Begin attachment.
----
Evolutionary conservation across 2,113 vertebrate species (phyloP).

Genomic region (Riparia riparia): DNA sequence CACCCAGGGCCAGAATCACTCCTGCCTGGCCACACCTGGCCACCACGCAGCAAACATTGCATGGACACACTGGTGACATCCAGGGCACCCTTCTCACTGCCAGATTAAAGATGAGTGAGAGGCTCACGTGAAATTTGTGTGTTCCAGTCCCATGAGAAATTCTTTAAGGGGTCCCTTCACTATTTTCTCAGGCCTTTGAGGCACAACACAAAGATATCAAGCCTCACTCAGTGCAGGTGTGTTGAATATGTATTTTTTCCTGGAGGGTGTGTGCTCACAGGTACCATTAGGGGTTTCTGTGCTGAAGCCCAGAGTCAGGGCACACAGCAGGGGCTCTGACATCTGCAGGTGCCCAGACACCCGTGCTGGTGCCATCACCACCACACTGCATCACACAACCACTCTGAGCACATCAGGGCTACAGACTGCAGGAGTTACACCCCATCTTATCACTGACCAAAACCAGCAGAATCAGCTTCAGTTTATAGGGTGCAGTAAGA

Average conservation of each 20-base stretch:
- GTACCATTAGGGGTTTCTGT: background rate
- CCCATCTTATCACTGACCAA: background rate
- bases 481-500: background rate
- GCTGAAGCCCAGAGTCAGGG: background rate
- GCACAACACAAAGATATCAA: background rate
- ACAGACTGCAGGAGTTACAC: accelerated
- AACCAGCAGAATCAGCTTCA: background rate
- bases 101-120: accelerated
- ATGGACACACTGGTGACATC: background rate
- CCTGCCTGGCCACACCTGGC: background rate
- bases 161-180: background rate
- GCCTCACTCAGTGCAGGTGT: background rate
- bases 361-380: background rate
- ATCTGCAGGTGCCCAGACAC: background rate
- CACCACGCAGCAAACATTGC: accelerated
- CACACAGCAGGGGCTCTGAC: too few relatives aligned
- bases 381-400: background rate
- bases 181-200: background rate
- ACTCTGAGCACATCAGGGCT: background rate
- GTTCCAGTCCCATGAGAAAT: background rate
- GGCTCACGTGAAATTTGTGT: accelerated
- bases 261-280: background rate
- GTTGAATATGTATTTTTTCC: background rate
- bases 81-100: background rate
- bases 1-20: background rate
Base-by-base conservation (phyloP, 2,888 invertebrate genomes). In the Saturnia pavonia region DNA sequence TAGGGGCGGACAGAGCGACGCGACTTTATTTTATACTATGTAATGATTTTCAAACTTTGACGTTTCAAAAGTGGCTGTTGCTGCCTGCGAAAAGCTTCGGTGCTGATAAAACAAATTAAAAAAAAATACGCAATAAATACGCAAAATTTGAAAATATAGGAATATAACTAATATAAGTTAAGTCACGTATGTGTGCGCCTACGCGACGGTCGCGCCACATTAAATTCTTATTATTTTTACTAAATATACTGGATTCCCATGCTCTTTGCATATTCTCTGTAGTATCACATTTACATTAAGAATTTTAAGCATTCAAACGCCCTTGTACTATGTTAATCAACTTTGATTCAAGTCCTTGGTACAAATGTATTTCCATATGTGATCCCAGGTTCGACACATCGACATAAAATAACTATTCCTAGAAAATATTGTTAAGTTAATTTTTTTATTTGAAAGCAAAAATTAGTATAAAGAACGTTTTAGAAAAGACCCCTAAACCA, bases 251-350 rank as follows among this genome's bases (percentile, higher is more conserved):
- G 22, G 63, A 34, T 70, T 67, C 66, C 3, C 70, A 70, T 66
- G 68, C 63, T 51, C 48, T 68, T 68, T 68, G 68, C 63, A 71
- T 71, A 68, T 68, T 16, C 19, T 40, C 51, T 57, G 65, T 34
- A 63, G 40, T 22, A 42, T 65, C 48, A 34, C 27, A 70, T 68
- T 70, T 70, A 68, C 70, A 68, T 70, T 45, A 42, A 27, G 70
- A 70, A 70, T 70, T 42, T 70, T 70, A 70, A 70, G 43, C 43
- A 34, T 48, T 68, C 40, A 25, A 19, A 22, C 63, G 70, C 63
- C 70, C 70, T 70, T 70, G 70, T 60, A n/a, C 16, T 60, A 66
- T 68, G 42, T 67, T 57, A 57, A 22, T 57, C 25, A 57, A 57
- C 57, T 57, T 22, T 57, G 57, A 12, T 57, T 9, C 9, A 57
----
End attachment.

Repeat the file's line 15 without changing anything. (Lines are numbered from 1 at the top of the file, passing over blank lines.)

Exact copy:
- GCCTCACTCAGTGCAGGTGT: background rate